"Stargate’s an interesting one. Not our first American licence. Dark Shadows was our first. That was an interesting for us, because it was our first time working in LA, our first time working with American actors, our first time dealing with an American organisation. And it was a good soft entry, actually, because it was a bit like Doctor Who. Dark Shadows hadn’t been made in Donkey’s years, far longer than Doctor Who actually. It keeps on getting revived; Johnny Depp’s bought the rights to do a version of it. It has a very similar fandom. We were able to launch over there and one in every four of all the people leaving the convention we launched at took a CD with them. They’ve been gagging for a second series which will be happening very soon.

"And then we went to MGM about Stargate. It took about a year to negotiate. We’re vey, very happy that we’re going to do something new. And something that is very well supported. The initial reaction has been very, very positive. We launch in April and we’re now able to launch on a download site.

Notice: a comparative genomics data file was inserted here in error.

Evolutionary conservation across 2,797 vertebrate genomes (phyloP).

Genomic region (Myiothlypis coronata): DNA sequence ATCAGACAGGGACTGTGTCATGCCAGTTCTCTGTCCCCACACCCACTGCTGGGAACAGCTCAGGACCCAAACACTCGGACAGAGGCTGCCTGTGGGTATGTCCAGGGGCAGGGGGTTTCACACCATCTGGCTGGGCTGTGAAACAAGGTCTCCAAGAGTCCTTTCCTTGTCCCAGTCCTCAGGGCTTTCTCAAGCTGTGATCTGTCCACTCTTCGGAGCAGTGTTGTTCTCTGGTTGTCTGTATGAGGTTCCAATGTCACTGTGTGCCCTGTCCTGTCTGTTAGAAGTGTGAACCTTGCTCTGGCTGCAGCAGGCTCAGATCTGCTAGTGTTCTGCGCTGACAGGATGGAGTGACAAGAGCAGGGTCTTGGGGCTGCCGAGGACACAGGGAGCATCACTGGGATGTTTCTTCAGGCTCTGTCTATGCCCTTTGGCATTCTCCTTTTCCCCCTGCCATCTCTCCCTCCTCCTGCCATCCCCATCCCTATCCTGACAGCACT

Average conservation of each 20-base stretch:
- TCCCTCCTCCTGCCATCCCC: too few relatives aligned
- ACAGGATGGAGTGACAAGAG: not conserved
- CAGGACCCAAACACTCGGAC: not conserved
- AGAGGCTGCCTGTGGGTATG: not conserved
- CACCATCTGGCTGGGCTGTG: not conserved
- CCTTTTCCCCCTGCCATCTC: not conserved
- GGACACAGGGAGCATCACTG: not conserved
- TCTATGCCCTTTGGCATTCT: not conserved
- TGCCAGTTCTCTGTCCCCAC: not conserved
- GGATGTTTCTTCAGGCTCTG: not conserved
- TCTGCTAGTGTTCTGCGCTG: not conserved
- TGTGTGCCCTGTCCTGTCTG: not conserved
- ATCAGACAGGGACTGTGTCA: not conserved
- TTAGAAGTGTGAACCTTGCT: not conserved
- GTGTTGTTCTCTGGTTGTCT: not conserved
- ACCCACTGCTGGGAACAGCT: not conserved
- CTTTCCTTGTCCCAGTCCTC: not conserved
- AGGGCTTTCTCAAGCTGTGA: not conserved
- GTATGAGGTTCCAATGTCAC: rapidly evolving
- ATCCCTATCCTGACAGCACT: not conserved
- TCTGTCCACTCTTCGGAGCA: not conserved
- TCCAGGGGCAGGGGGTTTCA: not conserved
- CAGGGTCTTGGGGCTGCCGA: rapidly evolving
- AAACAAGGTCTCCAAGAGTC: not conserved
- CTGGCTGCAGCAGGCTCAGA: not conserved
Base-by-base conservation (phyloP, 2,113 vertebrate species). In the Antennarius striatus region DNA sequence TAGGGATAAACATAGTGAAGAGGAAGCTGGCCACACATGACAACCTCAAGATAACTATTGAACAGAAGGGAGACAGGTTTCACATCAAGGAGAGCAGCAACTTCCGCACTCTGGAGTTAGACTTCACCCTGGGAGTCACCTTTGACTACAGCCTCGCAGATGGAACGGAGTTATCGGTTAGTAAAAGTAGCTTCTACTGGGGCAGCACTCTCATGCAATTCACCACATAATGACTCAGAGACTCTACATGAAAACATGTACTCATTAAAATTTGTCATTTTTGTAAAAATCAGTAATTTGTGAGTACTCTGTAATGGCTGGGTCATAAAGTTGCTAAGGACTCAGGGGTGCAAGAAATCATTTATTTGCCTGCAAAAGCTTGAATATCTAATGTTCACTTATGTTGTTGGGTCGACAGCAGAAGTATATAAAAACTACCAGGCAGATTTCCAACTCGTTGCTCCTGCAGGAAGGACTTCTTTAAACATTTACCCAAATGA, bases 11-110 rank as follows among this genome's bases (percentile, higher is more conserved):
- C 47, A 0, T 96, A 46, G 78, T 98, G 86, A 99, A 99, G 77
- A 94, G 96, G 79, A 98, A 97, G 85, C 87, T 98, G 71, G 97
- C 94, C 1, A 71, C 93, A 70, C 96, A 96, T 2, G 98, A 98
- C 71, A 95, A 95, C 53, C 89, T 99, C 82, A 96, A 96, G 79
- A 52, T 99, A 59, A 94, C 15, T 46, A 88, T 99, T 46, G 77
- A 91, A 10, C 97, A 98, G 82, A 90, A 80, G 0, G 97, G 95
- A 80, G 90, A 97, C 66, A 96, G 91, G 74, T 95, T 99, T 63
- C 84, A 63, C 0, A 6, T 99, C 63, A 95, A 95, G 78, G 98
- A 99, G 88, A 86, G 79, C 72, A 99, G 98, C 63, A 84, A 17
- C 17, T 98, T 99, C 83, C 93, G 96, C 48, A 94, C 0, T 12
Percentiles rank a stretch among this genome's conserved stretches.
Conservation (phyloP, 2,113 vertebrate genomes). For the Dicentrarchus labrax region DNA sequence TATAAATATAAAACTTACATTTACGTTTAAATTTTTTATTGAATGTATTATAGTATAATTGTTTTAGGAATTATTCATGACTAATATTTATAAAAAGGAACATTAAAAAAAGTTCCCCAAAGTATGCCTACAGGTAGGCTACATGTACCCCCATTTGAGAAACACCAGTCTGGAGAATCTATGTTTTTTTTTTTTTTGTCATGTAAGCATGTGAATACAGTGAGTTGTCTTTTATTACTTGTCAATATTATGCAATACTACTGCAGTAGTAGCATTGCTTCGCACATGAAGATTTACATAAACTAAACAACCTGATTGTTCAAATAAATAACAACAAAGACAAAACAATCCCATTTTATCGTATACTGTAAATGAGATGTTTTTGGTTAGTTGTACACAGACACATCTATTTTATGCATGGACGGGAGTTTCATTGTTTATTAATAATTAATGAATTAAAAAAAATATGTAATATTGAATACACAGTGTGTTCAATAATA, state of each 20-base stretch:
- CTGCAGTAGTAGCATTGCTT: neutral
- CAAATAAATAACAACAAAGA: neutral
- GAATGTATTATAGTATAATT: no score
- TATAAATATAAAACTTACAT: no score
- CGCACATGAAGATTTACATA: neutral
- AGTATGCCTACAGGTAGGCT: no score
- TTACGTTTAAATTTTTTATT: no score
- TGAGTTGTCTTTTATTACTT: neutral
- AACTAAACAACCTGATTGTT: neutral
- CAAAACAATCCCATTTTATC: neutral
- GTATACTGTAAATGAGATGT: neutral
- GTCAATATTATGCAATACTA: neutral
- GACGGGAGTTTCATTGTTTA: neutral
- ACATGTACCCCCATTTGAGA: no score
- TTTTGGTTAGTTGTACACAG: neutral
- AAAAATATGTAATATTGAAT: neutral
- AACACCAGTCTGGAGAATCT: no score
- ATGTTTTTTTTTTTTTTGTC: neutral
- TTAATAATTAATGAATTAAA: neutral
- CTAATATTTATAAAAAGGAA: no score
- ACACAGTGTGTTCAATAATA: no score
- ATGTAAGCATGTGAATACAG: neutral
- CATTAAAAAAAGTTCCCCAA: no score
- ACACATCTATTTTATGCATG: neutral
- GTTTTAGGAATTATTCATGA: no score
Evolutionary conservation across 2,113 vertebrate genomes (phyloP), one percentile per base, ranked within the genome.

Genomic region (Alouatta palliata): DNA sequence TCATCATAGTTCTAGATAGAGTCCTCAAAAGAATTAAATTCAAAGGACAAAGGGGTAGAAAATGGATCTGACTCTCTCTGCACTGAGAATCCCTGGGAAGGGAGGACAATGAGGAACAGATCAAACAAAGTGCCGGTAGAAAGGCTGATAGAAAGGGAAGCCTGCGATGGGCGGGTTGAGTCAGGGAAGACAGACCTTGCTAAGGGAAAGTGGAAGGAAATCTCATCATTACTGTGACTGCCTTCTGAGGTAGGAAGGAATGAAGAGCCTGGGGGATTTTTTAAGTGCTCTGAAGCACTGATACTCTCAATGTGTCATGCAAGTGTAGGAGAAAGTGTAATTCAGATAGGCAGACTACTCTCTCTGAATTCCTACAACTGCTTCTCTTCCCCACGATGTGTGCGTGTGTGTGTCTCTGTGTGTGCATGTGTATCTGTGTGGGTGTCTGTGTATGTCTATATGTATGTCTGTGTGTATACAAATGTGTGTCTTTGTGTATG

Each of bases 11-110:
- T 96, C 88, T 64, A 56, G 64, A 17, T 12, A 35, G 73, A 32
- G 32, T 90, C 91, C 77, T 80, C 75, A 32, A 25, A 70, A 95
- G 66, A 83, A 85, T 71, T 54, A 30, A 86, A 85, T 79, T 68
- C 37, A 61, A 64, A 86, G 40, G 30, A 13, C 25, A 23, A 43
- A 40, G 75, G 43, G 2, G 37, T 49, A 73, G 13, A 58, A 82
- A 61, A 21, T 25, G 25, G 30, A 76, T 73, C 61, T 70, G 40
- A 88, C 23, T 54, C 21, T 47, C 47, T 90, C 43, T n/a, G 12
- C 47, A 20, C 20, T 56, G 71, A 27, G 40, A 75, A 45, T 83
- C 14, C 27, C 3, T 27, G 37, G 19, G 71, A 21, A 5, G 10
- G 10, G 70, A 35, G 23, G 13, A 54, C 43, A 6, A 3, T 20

"We are in negotiations over a couple of other properties. You’d probably be able to figure them out but I can't say. I can tell you who we’re not doing. We’re not doing Babylon 5. We tried. It just wasn’t possible. It’s a shame really, because it’s died off a bit now. Quite a lot, actually.

"And the big one, which I’d still like to do is James Bond. We pitched it. We wanted to do James Bond set in the ’50s and ’60s, doing the books verbatim, including the bits that aren’t as good as the other bits. The films' production company, Eon said - after they’d thought about it for six months - that it would impact on DVD sales. It was a great shame, because we had chosen our James Bond, even. Neil Roberts who is ridiculously good looking, but that doesn’t matter on audio. He has the right voice to be James Bond."